Or how Liverpool FC won in extra time
The importance of certainty in contracts is ever present. Lack of certainty provides the opportunity for dispute, the latest example of which concerning agents was a High Court case earlier this Autumn where a former agent claimed against Liverpool FC.
The importance of certainty of terms in agency and distribution contracts was last seen in early 2019 in the judgment of the UK Supreme Court, Wells V Devani, where the parties disagreed on the terms of an oral contract, leaving the courts to consider what the reasonable person would have construed from the terms that were agreed and the principles of the application of implied terms (see here).
Unlike Wells v Devani, in the recent case of Winlink Marketing Ltd (“WML”) v The Liverpool Football Club & Athletic Grounds Ltd (“LFC”) problems arose due to contractual uncertainty in a written contract.
In October 2013 LFC engaged WML to find it a sponsor out of a group of BetVictor, Stan James and Betfred.
WML was appointed on a non-exclusive basis by way of a written introduction agreement, under which WML was entitled to commission on a “Relevant Contract”. In turn “Relevant Contract” was defined as “a legally binding agreement for the grant of Sponsorship Rights entered into during the Introduction Period between LFC and a Prospective Client who was Introduced by the Introducer”.
There are several capitalised terms in that definition, and with the exception of one of those terms, they were defined in the introduction agreement. However, the parties failed to provide a definition of what was meant by the “Introduction Period”!
In late 2013, WML introduced LFC to BetVictor. In early 2014, BetVictor made a sponsorship offer to LFC, but this was rejected. Later in 2015, BetVictor put to LFC another sponsorship offer, but by this time, it was evident that WML was taking instructions from BetVictor and not LFC. Again, LFC rejected BetVictor’s offer.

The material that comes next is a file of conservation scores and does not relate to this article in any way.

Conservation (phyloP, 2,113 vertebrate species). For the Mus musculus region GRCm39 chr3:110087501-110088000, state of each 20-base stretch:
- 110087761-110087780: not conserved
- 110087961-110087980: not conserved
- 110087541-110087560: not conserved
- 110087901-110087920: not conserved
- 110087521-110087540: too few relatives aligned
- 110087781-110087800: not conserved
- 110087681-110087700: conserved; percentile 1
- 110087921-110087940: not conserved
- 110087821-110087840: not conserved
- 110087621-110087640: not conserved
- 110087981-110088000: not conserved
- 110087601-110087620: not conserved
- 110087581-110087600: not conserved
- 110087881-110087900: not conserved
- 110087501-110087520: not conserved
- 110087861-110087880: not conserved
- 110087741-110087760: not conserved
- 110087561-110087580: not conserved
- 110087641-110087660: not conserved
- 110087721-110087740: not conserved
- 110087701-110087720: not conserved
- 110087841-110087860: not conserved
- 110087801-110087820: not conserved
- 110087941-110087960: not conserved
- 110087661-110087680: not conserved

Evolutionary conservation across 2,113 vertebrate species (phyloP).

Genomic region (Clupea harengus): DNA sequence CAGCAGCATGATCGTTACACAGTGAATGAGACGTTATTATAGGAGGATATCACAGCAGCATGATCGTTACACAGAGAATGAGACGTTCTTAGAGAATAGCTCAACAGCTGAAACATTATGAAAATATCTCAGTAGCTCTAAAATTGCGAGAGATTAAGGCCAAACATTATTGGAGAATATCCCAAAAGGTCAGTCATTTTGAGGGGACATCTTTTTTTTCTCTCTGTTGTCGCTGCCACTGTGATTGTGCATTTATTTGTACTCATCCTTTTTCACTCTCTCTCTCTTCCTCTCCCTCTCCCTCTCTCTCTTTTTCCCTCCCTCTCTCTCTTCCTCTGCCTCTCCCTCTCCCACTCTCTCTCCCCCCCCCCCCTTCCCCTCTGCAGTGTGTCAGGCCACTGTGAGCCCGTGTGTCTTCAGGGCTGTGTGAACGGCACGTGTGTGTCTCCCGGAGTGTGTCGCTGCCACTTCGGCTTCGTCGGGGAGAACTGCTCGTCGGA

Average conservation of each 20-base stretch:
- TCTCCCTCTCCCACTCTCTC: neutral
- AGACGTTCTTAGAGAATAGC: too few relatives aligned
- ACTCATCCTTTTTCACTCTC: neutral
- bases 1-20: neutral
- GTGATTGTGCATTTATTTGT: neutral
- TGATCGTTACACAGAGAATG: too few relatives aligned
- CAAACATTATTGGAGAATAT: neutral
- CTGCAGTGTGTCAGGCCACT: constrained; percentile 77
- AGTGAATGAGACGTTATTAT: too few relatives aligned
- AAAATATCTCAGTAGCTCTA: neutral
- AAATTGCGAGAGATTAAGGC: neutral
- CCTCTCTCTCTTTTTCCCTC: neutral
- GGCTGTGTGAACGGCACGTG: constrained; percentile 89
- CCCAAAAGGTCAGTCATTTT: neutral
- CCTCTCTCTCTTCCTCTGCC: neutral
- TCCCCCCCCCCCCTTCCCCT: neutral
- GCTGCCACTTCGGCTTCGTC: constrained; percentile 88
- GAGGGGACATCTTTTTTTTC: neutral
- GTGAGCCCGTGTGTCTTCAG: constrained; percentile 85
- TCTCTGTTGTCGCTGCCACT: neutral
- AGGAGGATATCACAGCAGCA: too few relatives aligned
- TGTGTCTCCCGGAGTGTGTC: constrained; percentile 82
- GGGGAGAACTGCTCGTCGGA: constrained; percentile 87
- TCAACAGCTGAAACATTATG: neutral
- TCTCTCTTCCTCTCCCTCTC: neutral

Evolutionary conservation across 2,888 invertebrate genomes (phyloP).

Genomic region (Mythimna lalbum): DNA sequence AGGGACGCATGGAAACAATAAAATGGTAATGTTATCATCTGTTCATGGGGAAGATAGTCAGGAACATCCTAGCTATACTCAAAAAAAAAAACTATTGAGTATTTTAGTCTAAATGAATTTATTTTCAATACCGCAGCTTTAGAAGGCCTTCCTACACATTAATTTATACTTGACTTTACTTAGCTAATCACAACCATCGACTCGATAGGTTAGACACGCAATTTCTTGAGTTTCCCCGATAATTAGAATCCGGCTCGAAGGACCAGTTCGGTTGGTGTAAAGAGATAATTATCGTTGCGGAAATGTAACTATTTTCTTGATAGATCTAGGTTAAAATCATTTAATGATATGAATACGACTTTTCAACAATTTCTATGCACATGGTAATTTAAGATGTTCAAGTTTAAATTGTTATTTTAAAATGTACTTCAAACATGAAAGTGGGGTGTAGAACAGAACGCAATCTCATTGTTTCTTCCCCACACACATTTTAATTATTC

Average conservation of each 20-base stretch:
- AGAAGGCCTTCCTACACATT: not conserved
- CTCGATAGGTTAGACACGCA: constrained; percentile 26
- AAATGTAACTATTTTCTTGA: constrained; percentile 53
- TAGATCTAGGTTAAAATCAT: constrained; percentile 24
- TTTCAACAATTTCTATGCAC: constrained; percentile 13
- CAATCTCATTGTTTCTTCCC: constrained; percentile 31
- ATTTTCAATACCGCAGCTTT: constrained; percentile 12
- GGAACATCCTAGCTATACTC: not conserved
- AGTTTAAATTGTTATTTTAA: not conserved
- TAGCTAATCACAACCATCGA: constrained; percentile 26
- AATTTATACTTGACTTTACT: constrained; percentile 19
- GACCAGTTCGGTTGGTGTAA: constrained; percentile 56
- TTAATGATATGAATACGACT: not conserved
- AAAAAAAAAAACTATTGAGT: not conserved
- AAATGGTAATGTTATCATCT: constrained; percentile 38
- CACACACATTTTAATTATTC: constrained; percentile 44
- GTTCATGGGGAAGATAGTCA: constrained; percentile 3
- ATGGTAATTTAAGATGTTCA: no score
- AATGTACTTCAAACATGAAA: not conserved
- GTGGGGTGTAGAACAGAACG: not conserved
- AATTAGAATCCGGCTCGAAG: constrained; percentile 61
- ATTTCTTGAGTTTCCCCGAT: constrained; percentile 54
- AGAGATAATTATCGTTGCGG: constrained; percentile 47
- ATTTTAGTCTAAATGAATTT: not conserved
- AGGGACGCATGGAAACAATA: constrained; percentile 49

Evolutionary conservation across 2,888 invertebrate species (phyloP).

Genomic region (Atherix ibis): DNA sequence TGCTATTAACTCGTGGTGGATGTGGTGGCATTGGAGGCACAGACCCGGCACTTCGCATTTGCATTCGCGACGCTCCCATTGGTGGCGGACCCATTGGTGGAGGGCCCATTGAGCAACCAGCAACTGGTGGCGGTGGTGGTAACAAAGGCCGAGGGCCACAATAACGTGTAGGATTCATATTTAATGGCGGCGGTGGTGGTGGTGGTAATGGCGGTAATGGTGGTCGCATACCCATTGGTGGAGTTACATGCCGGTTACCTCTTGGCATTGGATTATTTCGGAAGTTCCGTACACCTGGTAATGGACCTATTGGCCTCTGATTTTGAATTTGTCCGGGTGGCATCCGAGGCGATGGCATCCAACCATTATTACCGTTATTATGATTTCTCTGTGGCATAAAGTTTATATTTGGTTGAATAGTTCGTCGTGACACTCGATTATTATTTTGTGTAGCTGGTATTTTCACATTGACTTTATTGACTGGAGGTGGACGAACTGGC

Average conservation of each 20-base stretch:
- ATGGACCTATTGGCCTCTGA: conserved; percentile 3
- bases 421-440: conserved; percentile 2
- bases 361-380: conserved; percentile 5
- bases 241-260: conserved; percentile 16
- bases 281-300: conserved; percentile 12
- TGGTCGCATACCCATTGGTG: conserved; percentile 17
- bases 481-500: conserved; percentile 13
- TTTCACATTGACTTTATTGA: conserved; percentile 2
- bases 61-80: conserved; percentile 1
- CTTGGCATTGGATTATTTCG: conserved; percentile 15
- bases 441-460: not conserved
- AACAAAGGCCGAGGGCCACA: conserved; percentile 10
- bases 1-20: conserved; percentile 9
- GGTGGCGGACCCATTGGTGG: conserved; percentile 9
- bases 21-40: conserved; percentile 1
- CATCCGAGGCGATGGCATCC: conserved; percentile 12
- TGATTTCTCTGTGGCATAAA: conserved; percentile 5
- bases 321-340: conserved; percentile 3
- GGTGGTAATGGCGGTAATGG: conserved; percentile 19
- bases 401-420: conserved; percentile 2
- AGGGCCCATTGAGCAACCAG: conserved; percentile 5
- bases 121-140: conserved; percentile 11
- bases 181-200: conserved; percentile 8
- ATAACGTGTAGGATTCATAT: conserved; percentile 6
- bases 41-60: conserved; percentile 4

Then in early 2016, LFC and BetVictor started to negotiate a deal, which was agreed later that year. By this point, LFC was conducting its negotiations via a new employee of LFC (more on this later) and BetVictor had terminated its engagement with WML. However, importantly for WML, LFC had not terminated its introduction agreement with WML. As such, WML sent an email to its contact at LFC for its commission to be paid following the announcement of the deal. WML’s contact at LFC responded to explain that:
- the deal was “nothing to do with me I’m afraid”; and
- the deal was struck by a colleague and the CEO at BetVictor.
WML commenced litigation against LFC for payment of commission amounting to £1,125,000.
LFC was of the view that the deal struck in 2016 was not a Relevant Contract, as the “Introduction Period” had expired. LFC considered that as the sponsorship agreement was entered into close to two and a half years after the introduction, this was past the reasonable time that the parties had mutually intended to apply under the concept of an “Introduction Period” as included by them in the introduction agreement.